It was a bold, brave move that lead to Ailes’ resignation, rocked the Fox News Network’s foundation, and won Carlson a $20 million settlement. More importantly, it earned Carlson the respect and admiration of thousands of women around the country who, when the news broke, sent a flood of letters sharing their own, similar accounts of sexual harassment and abuse.
“I started hearing from thousands of women all across the country who were sharing their stories with me,” Carlson, 51, tells PEOPLE. “I was printing them all off in my home office upstairs.”
Their voices became the inspiration for Carlson’s new book, Be Fierce: Stop Harassment and Take Your Power Back, in which she shares “the stories of how fierce all of these other women had been that nobody had ever heard about… They said to me, ‘We feel victorious through what you did. Our stories may not have ended up well but you are our voice.’”
In the book, Carlson also reveals that she had experienced several shocking instances of sexual harassment earlier in her career.
Recounting one of several stories, she says, “I met with a very high ranking television executive, and we spent the day together, and he made a lot of phone calls for me and I was like, ‘Wow, he’s being so nice to me.’ And we went out to dinner and he had his car service take me back to my friend’s apartment. All of a sudden he was on top of me in the back seat, with his tongue down my throat. And I thought, ‘Wow, this is part of the job interview?’ I mean, I can make light of it now, but it was horrifying and frightening, and I asked the driver to please stop the car so I could just barrel out.”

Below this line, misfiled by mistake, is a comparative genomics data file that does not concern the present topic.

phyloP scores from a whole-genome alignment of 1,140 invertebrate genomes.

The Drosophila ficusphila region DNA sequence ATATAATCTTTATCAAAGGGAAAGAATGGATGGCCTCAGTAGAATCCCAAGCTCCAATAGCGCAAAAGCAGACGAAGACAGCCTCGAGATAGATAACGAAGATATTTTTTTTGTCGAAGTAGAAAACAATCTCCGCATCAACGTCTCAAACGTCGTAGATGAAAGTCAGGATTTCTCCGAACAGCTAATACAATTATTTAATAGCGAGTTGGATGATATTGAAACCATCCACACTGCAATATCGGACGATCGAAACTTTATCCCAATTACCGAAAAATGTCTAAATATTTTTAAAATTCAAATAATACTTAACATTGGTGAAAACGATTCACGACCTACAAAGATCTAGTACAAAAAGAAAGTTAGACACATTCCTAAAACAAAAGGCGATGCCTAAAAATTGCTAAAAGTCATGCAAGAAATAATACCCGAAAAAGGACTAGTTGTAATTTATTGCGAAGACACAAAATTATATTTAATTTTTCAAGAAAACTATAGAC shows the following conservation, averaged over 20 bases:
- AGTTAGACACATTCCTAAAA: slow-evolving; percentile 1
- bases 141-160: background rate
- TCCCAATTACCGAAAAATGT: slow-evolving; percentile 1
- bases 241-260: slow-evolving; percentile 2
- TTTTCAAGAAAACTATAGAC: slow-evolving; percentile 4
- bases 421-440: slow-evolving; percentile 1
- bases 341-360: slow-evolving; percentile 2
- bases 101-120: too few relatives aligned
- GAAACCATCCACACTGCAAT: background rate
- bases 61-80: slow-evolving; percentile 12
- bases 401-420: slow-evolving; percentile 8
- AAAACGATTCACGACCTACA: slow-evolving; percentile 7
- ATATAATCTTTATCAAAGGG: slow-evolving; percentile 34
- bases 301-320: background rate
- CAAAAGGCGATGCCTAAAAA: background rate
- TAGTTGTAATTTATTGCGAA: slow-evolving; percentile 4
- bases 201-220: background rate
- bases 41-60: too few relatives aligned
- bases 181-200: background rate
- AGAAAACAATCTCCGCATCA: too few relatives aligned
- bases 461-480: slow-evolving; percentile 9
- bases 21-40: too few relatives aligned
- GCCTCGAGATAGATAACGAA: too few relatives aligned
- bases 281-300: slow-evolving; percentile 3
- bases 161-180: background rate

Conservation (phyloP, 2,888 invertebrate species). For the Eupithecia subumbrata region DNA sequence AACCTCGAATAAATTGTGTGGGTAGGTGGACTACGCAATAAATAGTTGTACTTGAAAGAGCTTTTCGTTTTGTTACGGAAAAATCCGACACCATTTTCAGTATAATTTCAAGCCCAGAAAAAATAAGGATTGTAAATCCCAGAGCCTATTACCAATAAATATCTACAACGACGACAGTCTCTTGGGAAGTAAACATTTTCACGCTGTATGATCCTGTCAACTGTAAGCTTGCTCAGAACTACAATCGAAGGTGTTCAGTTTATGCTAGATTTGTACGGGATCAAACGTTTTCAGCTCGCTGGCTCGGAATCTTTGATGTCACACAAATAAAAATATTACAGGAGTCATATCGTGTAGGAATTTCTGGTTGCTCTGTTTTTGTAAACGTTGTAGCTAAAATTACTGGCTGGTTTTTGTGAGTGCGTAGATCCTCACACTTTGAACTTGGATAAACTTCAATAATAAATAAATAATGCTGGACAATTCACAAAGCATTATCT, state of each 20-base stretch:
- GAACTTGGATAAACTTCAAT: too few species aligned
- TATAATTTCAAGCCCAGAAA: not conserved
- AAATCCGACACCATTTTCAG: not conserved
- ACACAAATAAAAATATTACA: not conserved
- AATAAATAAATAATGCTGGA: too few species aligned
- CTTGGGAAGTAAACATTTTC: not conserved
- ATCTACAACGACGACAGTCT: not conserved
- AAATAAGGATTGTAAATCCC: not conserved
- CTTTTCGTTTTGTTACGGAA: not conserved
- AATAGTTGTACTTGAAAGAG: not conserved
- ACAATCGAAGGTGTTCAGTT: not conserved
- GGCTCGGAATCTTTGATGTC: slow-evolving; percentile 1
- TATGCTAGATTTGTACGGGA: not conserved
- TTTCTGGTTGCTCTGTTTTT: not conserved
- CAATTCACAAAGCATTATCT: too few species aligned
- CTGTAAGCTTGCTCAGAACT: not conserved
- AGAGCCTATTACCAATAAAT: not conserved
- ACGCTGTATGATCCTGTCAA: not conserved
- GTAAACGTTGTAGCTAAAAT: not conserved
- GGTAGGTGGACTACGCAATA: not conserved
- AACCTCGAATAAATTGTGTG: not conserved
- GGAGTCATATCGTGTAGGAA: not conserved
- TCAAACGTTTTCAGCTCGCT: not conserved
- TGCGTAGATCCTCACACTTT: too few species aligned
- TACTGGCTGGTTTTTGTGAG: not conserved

Even now, years later, she still understands and empathizes with how hard it is for women to cope with the pain and emotional fallout. “In general, when women are sexually harassed,” she tells PEOPLE, “it’s almost as if all of your self-esteem and confidence drips away slowly. It drains down from your body. You can be the strongest woman in the entire world, but you feel so alone.”
Carlson’s lawsuit against Ailes prompted other women at Fox to come forward with claims of sexual harassment against Ailes (who died this past May) and, since then, others have followed her lead in industries all over the country.
Carlson calls what’s happening with women today a “Be Fierce” liberation movement — as in the title of her book. “I’ve heard from so many women who are already on board,” she says. “I hope that we can get thousands more to decide they’re not going to be intimidated, they’re not going to be put down anymore. And they’re going to stand up and be the women that they were always meant to be.”
In the wake of the recent sexual harassment claims against movie mogul Harvey Weinstein Carlson says, “We must stop the cycle of silencing women and open up our corporate culture to be accepting of women’s complaints… where harassers are no longer protected — no matter who they are — and enablers stop enabling. I’m proud that my voice started a conversation to get us where we are today. Women are saying enough! And women will have their voices heard! This is the tipping point!”
The scandal comes after the New York Times reported Thursday that eight women, including actress Ashley Judd, came forward to accuse Weinstein of sexual misconduct. Following the allegations, the Oscar-winning film producer was removed from his powerhouse film studio The Weinstein Company.
“I appreciate the way I’ve behaved with colleagues in the past has caused a lot of pain, and I sincerely apologize for it. Though I’m trying to do better, I know I have a long way to go,” Weinstein said, adding that he was working with therapists and planned to take time off to “deal with this issue head-on.”
According to the NYT, Weinstein has reached at least eight settlements with women, including Rose McGowan. In their claims, they allege that Weinstein behaved inappropriately during work meetings.